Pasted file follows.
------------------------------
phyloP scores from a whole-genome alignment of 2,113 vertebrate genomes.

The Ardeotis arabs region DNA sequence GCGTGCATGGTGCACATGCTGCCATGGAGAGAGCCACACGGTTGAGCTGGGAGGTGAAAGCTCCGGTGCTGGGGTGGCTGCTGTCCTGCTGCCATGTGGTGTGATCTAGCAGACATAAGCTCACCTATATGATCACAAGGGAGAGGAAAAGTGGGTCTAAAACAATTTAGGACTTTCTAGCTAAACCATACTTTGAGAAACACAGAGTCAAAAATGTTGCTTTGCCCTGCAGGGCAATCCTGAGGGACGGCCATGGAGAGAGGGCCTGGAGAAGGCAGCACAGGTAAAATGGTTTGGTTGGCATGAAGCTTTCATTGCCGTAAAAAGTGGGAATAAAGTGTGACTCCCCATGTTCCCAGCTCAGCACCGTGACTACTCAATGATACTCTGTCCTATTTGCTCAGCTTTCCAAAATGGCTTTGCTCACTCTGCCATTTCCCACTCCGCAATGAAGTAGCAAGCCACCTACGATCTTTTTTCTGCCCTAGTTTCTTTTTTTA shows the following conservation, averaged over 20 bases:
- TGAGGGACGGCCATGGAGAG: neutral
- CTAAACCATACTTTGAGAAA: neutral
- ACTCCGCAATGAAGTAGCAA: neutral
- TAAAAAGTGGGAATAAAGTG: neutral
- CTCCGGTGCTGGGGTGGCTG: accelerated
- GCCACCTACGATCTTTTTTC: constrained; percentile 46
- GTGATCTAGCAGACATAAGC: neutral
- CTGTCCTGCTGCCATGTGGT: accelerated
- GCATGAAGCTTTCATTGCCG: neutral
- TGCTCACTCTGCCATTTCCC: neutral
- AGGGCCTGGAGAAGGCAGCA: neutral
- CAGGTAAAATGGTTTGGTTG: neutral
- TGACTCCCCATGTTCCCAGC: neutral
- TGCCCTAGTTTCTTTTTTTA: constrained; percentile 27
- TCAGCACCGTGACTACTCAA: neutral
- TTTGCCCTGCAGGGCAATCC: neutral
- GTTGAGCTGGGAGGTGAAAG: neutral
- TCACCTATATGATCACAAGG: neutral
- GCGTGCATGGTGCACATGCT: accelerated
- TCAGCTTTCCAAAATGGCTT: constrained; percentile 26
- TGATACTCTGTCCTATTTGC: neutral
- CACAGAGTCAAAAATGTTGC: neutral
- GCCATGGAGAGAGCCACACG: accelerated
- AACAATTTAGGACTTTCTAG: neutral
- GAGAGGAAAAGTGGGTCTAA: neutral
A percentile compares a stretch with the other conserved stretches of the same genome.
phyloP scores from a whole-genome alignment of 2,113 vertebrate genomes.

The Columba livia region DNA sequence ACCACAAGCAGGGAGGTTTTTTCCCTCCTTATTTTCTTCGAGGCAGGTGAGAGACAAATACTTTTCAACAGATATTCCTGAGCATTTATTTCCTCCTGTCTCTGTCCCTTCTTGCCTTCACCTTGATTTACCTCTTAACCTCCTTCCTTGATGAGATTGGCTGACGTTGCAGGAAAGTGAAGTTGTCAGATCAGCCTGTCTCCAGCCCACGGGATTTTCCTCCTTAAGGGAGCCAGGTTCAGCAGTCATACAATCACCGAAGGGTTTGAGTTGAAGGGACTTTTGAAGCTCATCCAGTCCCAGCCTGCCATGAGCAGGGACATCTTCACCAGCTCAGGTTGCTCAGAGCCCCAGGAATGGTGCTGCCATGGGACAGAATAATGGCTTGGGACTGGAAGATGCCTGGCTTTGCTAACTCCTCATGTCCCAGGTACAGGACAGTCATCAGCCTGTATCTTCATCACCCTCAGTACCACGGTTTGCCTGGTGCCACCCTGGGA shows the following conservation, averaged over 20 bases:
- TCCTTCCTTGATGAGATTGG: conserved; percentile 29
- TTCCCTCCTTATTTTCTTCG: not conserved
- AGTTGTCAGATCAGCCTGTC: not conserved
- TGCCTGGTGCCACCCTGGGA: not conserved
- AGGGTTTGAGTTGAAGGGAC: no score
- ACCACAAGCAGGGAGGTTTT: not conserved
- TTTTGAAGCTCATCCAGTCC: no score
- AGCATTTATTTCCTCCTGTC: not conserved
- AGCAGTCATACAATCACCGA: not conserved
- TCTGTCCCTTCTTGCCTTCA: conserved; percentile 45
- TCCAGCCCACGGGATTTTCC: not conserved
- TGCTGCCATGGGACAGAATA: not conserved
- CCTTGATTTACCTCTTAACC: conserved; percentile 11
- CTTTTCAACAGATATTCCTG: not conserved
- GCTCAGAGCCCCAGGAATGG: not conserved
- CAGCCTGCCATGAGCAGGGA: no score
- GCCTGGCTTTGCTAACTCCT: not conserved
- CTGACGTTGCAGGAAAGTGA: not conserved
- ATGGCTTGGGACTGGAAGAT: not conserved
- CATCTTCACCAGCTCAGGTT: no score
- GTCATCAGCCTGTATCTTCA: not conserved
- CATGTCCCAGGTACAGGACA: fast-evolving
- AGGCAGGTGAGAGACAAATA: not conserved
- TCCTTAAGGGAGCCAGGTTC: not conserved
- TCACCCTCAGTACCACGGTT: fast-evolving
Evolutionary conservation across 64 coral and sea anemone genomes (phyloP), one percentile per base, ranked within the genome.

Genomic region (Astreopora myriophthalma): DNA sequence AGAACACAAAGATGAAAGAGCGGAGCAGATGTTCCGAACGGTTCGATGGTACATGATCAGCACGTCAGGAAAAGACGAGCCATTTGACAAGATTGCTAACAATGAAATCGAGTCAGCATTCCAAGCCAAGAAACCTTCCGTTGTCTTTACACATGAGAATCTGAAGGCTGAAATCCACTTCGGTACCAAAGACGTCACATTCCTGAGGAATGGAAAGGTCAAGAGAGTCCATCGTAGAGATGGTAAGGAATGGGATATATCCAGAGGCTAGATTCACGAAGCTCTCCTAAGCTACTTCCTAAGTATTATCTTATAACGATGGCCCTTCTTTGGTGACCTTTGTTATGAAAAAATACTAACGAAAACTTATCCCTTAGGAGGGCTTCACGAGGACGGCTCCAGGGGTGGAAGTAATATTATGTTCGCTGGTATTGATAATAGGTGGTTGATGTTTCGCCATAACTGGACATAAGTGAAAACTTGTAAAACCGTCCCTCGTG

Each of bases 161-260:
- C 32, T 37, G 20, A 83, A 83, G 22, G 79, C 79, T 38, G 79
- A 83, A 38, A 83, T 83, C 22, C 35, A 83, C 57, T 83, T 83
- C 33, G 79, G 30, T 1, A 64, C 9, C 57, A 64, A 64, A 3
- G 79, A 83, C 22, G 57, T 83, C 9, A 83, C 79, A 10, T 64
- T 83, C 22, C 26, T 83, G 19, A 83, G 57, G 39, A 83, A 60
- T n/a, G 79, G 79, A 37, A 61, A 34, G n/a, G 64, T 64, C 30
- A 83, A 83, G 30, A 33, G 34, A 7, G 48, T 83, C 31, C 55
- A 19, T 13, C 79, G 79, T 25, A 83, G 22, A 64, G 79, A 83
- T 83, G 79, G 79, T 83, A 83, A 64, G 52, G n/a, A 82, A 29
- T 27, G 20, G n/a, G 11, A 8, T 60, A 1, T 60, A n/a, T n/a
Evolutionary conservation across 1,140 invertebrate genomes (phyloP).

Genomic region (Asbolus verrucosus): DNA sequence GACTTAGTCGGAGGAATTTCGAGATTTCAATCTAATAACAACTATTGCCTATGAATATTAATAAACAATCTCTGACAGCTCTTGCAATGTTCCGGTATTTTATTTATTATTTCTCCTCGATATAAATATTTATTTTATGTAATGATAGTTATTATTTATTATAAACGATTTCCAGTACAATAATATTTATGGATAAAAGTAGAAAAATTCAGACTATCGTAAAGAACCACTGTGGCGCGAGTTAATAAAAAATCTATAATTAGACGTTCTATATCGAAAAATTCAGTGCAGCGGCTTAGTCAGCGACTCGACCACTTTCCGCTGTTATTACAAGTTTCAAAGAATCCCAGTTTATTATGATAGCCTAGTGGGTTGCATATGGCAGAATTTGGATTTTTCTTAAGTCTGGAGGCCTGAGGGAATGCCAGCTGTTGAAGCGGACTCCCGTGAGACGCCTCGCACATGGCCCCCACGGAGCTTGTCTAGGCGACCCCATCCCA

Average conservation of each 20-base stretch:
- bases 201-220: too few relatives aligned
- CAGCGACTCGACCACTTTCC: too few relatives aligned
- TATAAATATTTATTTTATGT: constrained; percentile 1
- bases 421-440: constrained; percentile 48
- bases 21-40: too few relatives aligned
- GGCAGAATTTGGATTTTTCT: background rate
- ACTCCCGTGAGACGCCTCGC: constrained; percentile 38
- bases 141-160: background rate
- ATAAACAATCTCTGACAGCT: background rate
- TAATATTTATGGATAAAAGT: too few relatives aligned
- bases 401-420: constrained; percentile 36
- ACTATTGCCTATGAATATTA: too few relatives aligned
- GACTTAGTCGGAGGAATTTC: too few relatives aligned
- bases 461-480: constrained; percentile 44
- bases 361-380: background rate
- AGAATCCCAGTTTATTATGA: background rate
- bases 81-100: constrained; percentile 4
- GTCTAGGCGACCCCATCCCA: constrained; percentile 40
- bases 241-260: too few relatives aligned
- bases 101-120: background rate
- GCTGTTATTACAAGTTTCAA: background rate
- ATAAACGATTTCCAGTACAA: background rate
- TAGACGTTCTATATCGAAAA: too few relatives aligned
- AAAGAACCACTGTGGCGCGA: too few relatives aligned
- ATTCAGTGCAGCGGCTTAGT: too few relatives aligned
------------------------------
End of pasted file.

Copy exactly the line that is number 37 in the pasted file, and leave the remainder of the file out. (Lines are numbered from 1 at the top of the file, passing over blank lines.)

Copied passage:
- TTTTGAAGCTCATCCAGTCC: no score